Gerard Gibbs Trio at Cliff Bells


Photo by Ren Farley, 2009

On Friday night I went out to Cliff Bells to see the Gerard Gibbs Trio. It has been a while since I have gone to Cliff Bells and it is one of the best jazz clubs. There are a couple of reasons I don’t go that often. Cliff Bells is is the Entertainment district of Detroit. It is about two blocks from the Comerica Stadium which is where the Tiger Baseball team plays home games during summer and now into autumn with the playoffs. There are also a couple of major theaters within a couple of blocks. It means paying for parking. During Tiger games it can be up to $25. On Friday night I did have to pay for parking and it was only $5 which I can pay. I could park blocks away but walking a long way at night on untraveled streets does not appeal to me.

Cliff Bells first opened in 1928 during Prohibition as a supper club with a speakeasy downstairs. The building was designed by Albert Kahn who was the major architect during that era of Detroit construction. It opened for the first time as a jazz club in 1935 and the jazz club was designed by Charles Agee. It fell on hard times and was closed in 1985. It reopened after being refurbished in 2005. The restoration is highlighted by a long bar and warmly colored wood keeping the essence of the Jazz Era. The only problem is that the redesign did not pay attention to making sure the sound was good. There are places to sit where the sound is good and I can generally find a good seat if I arrive after the first set.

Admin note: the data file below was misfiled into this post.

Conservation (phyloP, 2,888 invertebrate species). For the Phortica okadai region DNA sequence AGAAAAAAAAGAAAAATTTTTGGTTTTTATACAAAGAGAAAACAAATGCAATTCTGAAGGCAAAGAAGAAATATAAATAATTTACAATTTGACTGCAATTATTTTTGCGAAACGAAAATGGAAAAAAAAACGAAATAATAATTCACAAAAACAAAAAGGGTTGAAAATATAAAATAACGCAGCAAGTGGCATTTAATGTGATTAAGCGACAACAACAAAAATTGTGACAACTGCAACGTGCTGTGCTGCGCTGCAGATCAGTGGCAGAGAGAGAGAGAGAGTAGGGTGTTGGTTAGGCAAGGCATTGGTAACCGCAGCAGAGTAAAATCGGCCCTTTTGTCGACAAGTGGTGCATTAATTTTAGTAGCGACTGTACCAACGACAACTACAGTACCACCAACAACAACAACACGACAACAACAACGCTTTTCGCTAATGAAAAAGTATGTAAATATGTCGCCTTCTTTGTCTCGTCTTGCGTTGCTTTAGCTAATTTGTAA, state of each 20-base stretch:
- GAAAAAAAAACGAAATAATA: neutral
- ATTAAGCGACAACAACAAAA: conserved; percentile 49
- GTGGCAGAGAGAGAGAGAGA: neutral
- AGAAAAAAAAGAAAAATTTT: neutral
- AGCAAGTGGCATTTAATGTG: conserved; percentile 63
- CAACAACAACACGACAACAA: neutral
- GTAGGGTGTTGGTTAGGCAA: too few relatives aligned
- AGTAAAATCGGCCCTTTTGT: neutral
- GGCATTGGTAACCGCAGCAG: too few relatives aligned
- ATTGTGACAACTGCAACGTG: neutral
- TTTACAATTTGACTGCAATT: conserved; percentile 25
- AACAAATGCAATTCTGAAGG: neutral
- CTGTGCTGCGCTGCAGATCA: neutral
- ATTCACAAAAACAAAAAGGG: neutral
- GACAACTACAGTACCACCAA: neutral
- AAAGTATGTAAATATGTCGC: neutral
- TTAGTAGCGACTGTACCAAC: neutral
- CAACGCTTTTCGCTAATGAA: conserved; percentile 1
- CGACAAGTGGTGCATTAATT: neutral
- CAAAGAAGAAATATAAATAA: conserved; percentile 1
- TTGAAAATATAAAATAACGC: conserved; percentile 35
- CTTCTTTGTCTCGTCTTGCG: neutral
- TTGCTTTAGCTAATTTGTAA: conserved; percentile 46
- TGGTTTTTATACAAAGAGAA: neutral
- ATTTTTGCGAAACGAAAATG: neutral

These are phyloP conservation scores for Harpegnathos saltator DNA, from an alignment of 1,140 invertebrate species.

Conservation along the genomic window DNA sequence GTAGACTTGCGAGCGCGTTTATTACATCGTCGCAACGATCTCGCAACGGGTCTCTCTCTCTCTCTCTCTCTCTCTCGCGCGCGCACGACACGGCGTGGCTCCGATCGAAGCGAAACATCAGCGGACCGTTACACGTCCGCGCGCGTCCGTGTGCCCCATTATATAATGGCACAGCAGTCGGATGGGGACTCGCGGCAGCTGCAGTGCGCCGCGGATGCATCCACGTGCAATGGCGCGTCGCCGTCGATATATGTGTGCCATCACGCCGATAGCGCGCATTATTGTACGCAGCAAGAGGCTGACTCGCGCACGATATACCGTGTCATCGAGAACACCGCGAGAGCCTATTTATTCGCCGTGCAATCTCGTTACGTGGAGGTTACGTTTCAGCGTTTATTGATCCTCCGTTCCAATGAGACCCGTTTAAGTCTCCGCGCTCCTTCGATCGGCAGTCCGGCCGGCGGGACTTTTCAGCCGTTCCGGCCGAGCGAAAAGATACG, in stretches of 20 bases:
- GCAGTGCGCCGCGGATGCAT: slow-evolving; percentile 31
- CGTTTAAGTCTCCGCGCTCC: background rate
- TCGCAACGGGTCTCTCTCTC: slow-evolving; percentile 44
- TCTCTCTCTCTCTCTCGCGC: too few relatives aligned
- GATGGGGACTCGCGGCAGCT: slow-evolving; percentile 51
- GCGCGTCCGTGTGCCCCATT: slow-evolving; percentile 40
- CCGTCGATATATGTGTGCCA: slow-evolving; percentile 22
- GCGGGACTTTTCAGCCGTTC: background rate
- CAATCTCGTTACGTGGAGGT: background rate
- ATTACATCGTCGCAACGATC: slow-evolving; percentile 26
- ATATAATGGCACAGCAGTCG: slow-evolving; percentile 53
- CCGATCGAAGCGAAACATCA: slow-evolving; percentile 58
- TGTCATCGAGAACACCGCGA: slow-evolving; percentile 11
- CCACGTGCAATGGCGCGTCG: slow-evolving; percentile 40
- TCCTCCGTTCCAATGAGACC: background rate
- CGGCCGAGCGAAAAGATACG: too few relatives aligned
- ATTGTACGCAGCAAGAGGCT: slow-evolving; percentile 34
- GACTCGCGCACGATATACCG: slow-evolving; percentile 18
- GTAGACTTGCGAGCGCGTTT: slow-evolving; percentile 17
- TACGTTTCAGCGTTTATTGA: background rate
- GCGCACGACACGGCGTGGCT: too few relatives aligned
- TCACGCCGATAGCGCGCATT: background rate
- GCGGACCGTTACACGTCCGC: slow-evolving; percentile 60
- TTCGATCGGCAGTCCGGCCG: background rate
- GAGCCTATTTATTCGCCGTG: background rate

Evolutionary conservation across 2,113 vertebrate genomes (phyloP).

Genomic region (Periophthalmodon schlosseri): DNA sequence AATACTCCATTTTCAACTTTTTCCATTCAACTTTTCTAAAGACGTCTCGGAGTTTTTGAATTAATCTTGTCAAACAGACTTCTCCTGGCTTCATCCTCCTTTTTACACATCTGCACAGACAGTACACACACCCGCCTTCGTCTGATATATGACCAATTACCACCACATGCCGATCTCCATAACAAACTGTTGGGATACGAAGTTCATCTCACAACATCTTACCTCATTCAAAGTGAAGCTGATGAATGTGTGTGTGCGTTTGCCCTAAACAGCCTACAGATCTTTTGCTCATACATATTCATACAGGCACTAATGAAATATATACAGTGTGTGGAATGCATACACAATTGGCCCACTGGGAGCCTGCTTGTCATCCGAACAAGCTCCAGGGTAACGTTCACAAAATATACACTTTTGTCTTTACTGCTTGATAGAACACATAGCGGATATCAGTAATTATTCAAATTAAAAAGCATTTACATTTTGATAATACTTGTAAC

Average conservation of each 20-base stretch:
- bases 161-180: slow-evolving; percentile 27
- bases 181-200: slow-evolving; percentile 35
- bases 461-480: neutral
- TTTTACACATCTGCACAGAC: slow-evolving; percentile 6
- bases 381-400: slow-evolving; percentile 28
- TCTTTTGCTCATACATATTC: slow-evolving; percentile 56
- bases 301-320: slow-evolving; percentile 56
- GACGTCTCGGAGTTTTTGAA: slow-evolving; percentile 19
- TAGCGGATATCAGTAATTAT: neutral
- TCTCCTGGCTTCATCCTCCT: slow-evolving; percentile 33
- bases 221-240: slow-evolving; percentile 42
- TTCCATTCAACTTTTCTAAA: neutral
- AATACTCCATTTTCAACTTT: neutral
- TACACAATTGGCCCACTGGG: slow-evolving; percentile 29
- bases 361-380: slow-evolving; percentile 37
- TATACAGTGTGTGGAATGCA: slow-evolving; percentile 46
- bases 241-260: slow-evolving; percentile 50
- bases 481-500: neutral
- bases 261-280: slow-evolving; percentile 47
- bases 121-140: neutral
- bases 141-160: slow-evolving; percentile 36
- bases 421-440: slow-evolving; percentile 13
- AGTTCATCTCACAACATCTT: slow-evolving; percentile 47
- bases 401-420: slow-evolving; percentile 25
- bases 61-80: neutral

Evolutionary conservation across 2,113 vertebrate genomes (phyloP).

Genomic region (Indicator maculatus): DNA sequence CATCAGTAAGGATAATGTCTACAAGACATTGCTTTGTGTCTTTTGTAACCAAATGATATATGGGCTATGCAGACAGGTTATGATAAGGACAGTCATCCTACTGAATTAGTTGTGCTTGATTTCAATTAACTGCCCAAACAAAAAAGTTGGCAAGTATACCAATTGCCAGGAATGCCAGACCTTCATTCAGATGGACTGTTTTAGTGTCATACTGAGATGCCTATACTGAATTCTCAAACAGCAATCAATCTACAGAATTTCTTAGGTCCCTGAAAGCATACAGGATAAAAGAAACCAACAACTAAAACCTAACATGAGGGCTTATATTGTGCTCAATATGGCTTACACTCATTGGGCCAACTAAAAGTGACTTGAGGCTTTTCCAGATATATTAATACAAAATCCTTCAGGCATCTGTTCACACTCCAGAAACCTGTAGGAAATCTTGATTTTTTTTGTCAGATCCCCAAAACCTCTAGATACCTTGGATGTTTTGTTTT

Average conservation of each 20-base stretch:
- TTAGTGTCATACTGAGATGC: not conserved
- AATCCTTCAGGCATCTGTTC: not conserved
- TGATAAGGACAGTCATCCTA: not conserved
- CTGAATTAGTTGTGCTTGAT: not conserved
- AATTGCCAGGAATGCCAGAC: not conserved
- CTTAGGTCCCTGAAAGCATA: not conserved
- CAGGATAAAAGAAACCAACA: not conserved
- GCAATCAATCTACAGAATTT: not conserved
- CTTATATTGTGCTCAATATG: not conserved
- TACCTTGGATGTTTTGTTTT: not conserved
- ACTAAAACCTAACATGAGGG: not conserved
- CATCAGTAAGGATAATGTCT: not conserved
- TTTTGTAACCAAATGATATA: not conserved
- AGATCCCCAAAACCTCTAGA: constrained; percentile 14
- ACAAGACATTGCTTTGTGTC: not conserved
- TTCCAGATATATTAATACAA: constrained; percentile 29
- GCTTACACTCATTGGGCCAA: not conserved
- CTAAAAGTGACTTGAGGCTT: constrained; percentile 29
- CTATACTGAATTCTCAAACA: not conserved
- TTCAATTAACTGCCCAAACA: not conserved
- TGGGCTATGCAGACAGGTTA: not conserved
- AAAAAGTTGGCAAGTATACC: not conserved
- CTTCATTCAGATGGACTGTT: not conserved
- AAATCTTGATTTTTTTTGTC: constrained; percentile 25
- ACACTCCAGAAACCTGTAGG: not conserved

20131006-102848.jpgLeft to Right: Perry Hughes on guitar, Gerard Gibbs on organ, Gene Dunlop on drums

I had a seat where I could hear the music and the people around me listened to the music rather than chatting. Cliff Bells is also a supper club and sometimes early in the evening people are there to eat dinner and use the music as background music. The music was very good as is usual for this group. This is a group of musicians that has played together for some time and has that unspoken communication that makes for a unified sound. It is such a pleasure to hear musicians who can all do great solos and play together without letting their ego overtake the harmony and balance they achieve. I can tell you, I enjoyed all of it and also that none of the songs were named so there is no way I can say what I enjoyed.

Sunday Afternoon at the Detroit Jazz Festival 2013


Carhartt Amphitheater, Hart Plaza, Detroit, MI